“Although government COVID-19 prevention measures may constrain some manufacturing activities in the near-term, the fact that a majority of migrant workers stayed in their workplace cities for the holiday should facilitate an earlier resumption of business activity following the holiday this year,” said analysts at Nomura in a note to client on Thursday.
Wang Zhishen, a migrant worker from Gansu, told Reuters that his factory, a manufacturer of logistics boxes in the manufacturing hub of Dongguan, only closed for three days during the holiday, thanks to overwhelming businesses. Lured by the 1,500-yuan cash subsidy his factory offered, he chose to work through the holiday.
The Chinese economy has largely shaken off the gloom from the COVID-19 health crisis, with consumers opening up their wallets after months of hesitation. Growth is now set to rebound sharply this quarter, also helped by the low base effect of a year ago.
The country has successfully curbed the domestic transmission of the COVID-19 virus in northern China, with the national health authority reporting zero new local cases for the 11th straight day. Cities that were on lockdown have since vowed to push for a work resumption at full speed.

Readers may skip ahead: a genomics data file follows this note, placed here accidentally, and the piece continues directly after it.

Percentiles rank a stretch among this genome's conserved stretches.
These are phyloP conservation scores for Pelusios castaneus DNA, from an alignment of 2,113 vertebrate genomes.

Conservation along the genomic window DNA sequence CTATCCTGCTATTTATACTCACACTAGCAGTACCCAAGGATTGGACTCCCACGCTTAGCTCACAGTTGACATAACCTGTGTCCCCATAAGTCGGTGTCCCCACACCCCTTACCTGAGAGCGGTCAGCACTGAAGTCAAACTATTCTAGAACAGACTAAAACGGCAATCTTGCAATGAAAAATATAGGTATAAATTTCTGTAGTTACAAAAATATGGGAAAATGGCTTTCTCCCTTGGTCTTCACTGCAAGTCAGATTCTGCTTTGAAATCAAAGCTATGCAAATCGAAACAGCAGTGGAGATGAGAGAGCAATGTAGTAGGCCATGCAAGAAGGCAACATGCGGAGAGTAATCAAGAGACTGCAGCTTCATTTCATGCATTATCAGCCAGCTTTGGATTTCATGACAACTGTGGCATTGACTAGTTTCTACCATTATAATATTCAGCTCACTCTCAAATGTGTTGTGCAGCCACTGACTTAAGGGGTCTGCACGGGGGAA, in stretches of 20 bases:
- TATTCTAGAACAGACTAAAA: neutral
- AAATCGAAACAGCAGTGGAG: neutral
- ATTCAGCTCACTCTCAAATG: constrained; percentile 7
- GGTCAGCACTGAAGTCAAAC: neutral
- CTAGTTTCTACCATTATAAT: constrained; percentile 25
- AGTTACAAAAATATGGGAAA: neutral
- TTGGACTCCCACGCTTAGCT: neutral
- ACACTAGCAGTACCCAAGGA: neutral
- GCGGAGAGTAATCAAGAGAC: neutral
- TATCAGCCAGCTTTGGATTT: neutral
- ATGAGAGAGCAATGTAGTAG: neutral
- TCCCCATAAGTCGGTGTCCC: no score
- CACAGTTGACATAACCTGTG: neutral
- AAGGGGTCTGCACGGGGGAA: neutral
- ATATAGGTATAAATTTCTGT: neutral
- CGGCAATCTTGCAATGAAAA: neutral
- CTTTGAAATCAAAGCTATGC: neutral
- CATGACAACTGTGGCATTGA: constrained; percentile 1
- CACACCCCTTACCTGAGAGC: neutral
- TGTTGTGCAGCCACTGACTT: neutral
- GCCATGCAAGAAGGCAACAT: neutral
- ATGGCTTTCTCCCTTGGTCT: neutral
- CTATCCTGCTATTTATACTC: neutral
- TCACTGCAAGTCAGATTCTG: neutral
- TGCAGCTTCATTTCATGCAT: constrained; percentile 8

The official PMI, which largely focuses on big and state-owned firms, and its sister survey on the services sector, will both be released on Sunday.
The private Caixin manufacturing PMI will be published on Monday. Analysts expect the headline reading will dip slightly to 51.4 from 51.5 in January.
(Reporting by Stella Qiu and Ryan Woo; Editing by Sam Holmes)
UK seeks G7 consensus on digital competition after Facebook blackout
LONDON (Reuters) – Britain is seeking to build a consensus among G7 nations on how to stop large technology companies...
Britain to offer fast-track visas to bolster fintechs after Brexit
By Huw Jones LONDON (Reuters) – Britain said on Friday it would offer a fast-track visa scheme for jobs at...
GameStop rally fizzles; shares still on pace for 130% weekly gain
By Aaron Saldanha and David Randall (Reuters) – An early surge in the shares of GameStop Corp fizzled and left...
Oil drops on dollar strength and OPEC+ supply expectations
By Jessica Resnick-Ault NEW YORK (Reuters) – Oil prices fell on Friday as the U.S. dollar rose while forecasts called...
Stocks try to recover from bond whiplash, dollar gains
By Herbert Lash NEW YORK (Reuters) – Global equity markets swooned on Friday, even as the Nasdaq and S&P 500...